As he spoke there appeared on the screen two old buildings which Mr. Sharsted was sure had been destroyed during the war; in fact, he was certain that a public garden and car park had now been erected on the site. His mouth suddenly became dry; he was not sure whether he had drunk too much sherry or the heat of the day had been too much for him.
He had been about to make a sharp remark that the sale of the camera obscura would liquidate Mr. Gingold’s current debt, but he felt this would not be a wise comment to make at this juncture. He felt faint, his brow went hot and cold and Mr. Gingold was at his side in an instant.
Mr. Sharsted became aware that the picture had faded from the table and that the day was rapidly turning to dusk outside the dusty windows.
“I really must be going,” he said with feeble desperation, trying to free himself from Mr. Gingold’s quietly persistent grip.
“Certainly, Mr. Sharsted,” said his host. “This way.” He led him without ceremony over to a small oval doorway in a corner of the far wall.
“Just go down the stairs. It will bring you on to the street. Please slam the bottom door—it will lock itself.” As he spoke, he opened the door and Mr. Sharsted saw a flight of clean, dry stone steps leading downwards. Light still flooded in from windows set in the circular walls.
Mr. Gingold did not offer his hand and Mr. Sharsted stood rather awkwardly, holding the door ajar.
“Until Monday, then,” he said.
Mr. Gingold flatly ignored this.
“Goodnight, Mr. Gingold,” said the moneylender with nervous haste, anxious to be gone.
“Goodbye, Mr. Sharsted,” said Mr. Gingold with kind finality.
Mr. Sharsted almost thrust himself through the door and nervously fled down the staircase, mentally cursing himself for all sorts of a fool. His feet beat a rapid tattoo that echoed eerily up and down the old tower. Fortunately, there was still plenty of light; this would be a nasty place in the dark. He slowed his pace after a few moments and thought bitterly of the way he had allowed old Gingold to gain the ascendancy over him; and what an impertinence of the man to interfere in the matter of the Thwaites woman.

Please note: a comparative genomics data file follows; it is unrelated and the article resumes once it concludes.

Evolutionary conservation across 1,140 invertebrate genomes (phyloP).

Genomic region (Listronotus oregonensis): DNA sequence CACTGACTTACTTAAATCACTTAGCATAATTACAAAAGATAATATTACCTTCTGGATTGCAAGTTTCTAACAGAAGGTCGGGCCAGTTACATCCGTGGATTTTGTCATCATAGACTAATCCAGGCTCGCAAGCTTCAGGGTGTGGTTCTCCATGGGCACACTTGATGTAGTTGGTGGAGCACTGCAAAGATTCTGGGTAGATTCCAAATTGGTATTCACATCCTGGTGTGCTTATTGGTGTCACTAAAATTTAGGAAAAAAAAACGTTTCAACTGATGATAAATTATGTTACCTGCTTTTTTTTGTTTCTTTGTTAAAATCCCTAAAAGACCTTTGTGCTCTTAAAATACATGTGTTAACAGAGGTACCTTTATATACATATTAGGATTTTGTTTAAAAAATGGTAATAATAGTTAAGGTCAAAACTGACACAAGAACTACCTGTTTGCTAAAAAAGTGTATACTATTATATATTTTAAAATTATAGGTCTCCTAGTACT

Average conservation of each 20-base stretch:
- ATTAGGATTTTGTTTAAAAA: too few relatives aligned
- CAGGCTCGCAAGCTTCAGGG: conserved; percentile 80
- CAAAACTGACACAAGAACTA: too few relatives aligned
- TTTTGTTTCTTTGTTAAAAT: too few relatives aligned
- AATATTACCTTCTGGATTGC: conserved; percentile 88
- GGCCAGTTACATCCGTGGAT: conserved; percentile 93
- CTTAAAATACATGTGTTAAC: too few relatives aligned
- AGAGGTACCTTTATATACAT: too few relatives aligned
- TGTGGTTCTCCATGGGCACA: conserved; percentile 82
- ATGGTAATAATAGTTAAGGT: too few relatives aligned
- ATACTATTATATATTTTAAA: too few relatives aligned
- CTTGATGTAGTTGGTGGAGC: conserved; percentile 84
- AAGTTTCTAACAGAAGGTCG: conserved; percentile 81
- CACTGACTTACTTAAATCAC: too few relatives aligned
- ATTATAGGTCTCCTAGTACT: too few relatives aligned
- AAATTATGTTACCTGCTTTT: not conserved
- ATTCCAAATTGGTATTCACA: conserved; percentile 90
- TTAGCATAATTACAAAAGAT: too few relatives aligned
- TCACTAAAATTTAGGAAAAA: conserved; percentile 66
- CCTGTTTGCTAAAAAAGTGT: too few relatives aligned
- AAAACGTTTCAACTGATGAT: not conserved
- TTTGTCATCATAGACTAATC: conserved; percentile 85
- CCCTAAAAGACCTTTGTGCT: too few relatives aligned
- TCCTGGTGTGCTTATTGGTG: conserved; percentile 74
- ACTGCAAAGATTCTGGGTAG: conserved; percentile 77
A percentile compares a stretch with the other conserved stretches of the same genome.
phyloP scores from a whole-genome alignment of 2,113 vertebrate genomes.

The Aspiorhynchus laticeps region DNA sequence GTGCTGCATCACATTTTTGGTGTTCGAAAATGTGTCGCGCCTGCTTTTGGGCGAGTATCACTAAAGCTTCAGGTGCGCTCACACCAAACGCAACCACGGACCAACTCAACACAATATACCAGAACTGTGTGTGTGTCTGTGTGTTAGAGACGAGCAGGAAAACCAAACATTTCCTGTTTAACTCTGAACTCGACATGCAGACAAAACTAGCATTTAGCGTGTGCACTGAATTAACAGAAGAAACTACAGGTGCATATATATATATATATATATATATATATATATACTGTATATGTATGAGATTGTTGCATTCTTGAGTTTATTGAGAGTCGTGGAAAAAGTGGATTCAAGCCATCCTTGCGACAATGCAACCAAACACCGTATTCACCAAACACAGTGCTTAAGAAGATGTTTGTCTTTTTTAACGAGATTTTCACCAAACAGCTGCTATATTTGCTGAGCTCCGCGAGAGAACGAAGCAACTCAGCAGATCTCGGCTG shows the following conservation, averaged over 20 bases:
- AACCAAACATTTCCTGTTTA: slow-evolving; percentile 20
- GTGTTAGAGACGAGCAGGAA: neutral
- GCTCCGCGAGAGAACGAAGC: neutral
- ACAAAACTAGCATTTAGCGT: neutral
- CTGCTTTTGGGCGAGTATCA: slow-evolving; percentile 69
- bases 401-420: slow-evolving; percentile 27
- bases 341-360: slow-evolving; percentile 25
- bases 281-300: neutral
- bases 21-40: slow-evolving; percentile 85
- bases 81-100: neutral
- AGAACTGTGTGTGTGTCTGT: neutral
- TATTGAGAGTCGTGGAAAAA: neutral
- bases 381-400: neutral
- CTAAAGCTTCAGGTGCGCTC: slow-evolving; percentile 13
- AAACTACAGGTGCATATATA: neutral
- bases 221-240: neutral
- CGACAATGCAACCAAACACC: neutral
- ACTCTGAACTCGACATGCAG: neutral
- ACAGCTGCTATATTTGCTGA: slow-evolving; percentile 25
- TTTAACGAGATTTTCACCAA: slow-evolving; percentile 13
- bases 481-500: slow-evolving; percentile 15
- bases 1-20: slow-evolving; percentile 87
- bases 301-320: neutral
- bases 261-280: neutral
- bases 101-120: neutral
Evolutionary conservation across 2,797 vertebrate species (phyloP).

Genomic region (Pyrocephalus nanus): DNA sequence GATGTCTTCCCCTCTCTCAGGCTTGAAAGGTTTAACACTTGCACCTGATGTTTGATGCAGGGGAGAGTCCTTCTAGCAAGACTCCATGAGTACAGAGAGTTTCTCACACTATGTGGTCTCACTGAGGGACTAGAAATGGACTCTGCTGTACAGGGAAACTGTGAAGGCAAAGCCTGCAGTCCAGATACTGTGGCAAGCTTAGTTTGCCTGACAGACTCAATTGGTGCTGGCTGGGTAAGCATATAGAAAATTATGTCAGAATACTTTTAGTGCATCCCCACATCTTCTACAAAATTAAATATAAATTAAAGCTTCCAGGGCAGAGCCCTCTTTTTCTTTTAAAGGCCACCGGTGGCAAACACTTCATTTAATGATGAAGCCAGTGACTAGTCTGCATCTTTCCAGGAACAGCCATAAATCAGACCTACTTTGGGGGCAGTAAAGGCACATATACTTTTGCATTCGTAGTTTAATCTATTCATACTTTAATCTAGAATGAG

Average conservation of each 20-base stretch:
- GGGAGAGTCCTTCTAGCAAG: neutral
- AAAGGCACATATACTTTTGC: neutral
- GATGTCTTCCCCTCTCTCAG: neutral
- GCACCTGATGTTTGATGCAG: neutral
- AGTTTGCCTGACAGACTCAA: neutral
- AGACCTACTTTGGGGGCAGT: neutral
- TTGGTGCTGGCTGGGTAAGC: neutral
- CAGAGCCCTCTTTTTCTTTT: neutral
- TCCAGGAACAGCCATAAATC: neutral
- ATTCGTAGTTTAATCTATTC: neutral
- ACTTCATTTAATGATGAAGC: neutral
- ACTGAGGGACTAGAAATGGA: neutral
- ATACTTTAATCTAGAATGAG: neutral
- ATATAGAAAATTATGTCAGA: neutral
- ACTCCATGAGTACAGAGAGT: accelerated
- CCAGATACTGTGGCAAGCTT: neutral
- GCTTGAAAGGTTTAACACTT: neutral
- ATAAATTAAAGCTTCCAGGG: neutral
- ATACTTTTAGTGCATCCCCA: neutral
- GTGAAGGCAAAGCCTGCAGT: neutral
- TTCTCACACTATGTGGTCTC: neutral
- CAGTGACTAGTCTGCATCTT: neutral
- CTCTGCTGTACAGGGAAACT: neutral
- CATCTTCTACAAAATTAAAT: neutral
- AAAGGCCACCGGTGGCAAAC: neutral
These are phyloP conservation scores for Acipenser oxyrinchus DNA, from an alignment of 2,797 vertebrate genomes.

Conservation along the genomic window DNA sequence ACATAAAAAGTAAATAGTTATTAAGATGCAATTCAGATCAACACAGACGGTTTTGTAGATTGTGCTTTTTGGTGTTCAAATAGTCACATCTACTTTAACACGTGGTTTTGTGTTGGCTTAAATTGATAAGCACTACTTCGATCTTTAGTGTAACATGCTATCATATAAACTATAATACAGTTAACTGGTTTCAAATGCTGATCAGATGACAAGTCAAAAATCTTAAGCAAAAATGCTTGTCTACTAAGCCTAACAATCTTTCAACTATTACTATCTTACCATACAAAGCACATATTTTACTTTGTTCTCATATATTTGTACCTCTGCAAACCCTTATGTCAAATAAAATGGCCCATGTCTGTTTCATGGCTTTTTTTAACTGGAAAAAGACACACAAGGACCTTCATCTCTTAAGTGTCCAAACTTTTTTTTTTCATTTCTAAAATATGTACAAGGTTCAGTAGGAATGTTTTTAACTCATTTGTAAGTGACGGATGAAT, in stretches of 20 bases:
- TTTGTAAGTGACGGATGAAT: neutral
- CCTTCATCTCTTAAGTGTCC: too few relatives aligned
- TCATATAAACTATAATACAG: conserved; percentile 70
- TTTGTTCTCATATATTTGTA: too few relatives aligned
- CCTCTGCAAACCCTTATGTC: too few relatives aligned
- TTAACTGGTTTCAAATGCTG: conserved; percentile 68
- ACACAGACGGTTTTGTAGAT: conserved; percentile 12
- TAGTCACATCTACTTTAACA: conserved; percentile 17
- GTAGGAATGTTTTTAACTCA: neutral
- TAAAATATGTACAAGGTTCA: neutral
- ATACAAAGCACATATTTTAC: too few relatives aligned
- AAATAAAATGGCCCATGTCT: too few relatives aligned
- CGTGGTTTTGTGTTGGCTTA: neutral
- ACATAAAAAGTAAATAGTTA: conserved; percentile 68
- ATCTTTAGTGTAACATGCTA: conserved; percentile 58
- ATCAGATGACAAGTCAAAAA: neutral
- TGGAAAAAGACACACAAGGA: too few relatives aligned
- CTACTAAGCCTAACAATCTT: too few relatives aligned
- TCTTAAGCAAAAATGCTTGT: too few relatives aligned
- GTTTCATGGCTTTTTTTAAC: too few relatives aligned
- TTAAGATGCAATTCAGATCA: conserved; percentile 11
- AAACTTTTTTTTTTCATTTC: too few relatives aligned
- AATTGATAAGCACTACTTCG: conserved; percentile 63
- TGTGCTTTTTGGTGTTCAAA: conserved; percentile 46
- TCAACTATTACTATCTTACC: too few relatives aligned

He would see what sort of man Mr. Sharsted was when Monday came and the eviction went according to plan. Monday would also be a day of reckoning for Mr. Gingold—it was a day they would both remember and Mr. Sharsted felt himself quite looking forward to it.
He quickened his pace again, and presently found himself confronted by a thick oak door.
It gave beneath his hand as he lifted the big, well-oiled catch and the next moment he was in a high-walled alley leading to the street. The door slammed hollowly behind him and he breathed in the cool evening air with a sigh of relief. He jammed his hard hat back onto his head and strode out over the cobbles, as though to affirm the solidity of the outside world.
Once in the street, which seemed somewhat unfamiliar to him, he hesitated which way to go and then set off to the right. He remembered that Mr. Gingold had told him that this way took him over the other side of the hill; he had never been in this part of the town and the walk would do him good.
The sun had quite gone and a thin sliver of moon was showing in the early evening sky. There seemed few people about and when, ten minutes later, Mr. Sharsted came out into a large square which had five or six roads leading off it, he determined to ask the correct way back down to his part of the town. With luck he could catch a tram, for he had now had enough of walking for one day.